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Professor Department of Pharmacy Science University of Tokyo Tokyo,Japan

Dr. Kazuhiko Kubota

Curriculum Vitae

Kazuhiko Kubota, Ph.D.

Professor of Pharmacy Department Science 'University of Tokyo

1953 1961 1964 1964

1970 - Present 1988 - 1992 1990 -1993 1989 - 1995

1979 - 1980

1981 - 1981 1989 -1997

B.s., Pharmacy, Kumamoto University Lecturer, Science University of Tokyo Ph.D., Pharmacy, Tokyo University

Assistant Professor, Department of Pharmacy, Science University of Tokyo

Professor, Department of Pharmacy, Science University of Tokyo Chairman, Department of Pharmacy, Science University of Tokyo Director, Science University of Tokyo

Professor, Research Institute of Life Science,

Science University of Tokyo

Visiting Professor, Department of Pharmacology, Chicago Medical College

Chairman, Kanto Section of Japan Pharmaceutical Society Member, Medicinal Advanced Technology Evaluation Committee

Published Books: Pharmacy Dictionary (Japan Industrial Technology League) Pharmacology (Kodan Corporation: Scientific)

Textbook of Pharmacology (Hirokawa Books)

Fundamental Pharmacology Laboratories (N anko-do) Swnmation of Clinical Medicine Introduction (YaKuji Nippo Corporation)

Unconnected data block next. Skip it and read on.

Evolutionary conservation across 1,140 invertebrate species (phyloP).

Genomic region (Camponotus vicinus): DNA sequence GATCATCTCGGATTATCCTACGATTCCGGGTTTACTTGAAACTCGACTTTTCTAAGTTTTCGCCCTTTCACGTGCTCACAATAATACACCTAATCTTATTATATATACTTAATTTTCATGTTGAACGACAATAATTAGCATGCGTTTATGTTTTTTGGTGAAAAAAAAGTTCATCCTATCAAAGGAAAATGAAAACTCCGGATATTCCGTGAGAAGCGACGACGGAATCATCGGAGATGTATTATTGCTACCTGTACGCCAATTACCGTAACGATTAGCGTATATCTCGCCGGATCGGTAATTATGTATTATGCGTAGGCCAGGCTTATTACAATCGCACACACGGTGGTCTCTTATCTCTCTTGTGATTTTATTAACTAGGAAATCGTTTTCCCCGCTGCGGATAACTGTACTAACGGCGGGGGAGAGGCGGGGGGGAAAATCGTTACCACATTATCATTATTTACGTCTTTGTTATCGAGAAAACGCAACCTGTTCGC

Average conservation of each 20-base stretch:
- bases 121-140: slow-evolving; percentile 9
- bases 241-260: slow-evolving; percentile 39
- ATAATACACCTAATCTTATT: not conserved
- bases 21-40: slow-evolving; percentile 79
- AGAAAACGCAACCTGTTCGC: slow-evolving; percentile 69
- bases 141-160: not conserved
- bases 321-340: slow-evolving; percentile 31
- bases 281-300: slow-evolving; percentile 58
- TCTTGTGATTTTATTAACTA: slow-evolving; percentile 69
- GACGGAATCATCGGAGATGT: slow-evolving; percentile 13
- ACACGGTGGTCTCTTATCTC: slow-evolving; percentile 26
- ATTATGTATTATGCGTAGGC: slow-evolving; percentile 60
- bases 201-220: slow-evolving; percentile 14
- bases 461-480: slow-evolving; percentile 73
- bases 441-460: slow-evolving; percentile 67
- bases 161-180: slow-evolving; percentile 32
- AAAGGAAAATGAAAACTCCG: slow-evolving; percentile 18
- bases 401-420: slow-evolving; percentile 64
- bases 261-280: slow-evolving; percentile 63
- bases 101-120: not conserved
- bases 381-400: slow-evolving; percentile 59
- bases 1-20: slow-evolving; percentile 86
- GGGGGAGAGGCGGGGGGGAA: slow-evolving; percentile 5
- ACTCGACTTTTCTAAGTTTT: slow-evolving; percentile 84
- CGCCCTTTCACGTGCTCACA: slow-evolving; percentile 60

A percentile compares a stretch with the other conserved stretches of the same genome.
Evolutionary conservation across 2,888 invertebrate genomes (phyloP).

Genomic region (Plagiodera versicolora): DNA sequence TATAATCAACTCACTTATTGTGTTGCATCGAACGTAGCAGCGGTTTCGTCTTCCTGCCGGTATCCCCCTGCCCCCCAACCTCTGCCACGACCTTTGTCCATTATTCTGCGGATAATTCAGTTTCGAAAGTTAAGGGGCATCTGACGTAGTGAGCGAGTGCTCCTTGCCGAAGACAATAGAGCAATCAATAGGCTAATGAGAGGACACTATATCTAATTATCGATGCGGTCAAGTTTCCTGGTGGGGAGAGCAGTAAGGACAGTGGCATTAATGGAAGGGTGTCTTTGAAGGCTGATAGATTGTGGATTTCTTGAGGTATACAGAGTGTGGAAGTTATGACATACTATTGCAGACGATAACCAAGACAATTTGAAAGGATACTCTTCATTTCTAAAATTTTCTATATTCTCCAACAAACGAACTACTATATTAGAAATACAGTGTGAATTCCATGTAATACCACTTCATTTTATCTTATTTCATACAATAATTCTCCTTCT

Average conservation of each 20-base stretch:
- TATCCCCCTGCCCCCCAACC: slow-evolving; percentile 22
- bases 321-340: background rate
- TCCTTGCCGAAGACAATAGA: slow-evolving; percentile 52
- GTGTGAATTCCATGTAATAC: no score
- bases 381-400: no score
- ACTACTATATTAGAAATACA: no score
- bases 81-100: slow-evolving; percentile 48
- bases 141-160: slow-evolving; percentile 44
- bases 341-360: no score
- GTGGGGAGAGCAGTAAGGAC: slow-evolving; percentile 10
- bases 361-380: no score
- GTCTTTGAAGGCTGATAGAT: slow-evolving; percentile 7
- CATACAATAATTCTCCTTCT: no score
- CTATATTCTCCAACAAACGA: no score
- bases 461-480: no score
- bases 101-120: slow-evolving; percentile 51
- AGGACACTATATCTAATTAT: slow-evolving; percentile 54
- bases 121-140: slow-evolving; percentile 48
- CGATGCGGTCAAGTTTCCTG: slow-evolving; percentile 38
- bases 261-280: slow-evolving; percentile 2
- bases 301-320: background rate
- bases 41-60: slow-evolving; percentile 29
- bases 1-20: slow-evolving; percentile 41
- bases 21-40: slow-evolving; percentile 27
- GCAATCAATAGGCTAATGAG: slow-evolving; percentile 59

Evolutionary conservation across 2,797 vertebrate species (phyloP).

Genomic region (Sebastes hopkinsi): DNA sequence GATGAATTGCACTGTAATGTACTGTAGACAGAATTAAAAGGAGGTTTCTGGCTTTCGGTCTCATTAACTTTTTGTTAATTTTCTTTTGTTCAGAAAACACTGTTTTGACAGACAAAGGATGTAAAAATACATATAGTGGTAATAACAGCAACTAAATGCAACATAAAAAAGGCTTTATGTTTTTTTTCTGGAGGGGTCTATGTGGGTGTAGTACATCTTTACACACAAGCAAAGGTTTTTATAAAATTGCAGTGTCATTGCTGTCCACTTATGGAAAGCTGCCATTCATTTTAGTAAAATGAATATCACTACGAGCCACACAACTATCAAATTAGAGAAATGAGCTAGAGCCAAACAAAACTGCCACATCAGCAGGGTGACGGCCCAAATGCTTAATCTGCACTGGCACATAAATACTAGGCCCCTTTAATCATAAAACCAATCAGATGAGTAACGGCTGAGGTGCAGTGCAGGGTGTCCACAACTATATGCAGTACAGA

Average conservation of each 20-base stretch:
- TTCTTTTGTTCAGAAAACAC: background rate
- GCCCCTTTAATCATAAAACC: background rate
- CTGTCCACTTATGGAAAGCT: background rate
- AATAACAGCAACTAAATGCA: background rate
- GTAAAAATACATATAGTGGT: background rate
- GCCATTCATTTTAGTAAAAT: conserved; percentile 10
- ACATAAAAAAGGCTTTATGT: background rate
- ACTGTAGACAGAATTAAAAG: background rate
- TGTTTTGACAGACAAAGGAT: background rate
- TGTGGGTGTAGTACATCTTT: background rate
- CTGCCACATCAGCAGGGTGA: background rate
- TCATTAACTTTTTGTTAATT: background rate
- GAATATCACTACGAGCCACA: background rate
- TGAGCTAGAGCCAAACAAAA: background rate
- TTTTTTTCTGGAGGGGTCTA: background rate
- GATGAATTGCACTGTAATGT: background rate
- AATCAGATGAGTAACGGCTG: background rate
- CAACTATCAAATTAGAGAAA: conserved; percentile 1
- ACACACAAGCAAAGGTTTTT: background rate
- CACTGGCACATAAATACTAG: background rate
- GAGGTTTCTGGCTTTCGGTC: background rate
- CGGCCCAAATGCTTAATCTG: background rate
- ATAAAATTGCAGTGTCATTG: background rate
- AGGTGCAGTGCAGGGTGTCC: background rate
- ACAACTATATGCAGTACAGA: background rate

Etc ...

Research Findings on Barley Leaf Extract:

Dr. Kubota has researched barley leaf extract for many years. During the course of his study, Dr. Kubota found that barley leaf extract has many pharmacological functions, such as anti-inflammation, anti-ulcer, anti-hypercholesterol, anti-thrombosis, anti-anxiety, increasing endurance and lowering blood sugar. All of Dr. Kubota's research findings have been included in more than ten research articles published in professional journals or presented in related meetings. Research articles with respect to anti-inflammation, antiulcer, anti-hypercholesterol and endurance increasing activities are attached in the appendices.

Barley and I

By

Kazuhiko Kubota, Ph.D.

BARLEY AND I

Kazuhiko Kubota, Ph.D.

Professor of Pharmacology Department Science University of Tokyo

I have a long-lasting relationship with the plants belonging to true grasses (the family of rice grass). It all started in 1953, just after graduating from the University, I synthesized and identified the chemical formula of "Coixol," which is contained in coix, a plant belonging to the family of rice grasses. since then, I enjoyed collecting plants of the rice-grass family and determined the content of "Coixol." I, therefore, obtained a wide knowledge about the plants belonging to the rice-grasses family.

It is one of my interests to investigate the distribution of the plants of this family when I travel abroad. Taking a bus tour along the so-called "Romantishe Strasse,n from Heidelberg through the medieval old town of Rotenburg in Germany, I showed tourists in the bus that the European culture has been developed by fertile, flat fields, which were scraped by the glaciers and thickly covered plants belonging to the rice-grasses family, although species of the plants were limited.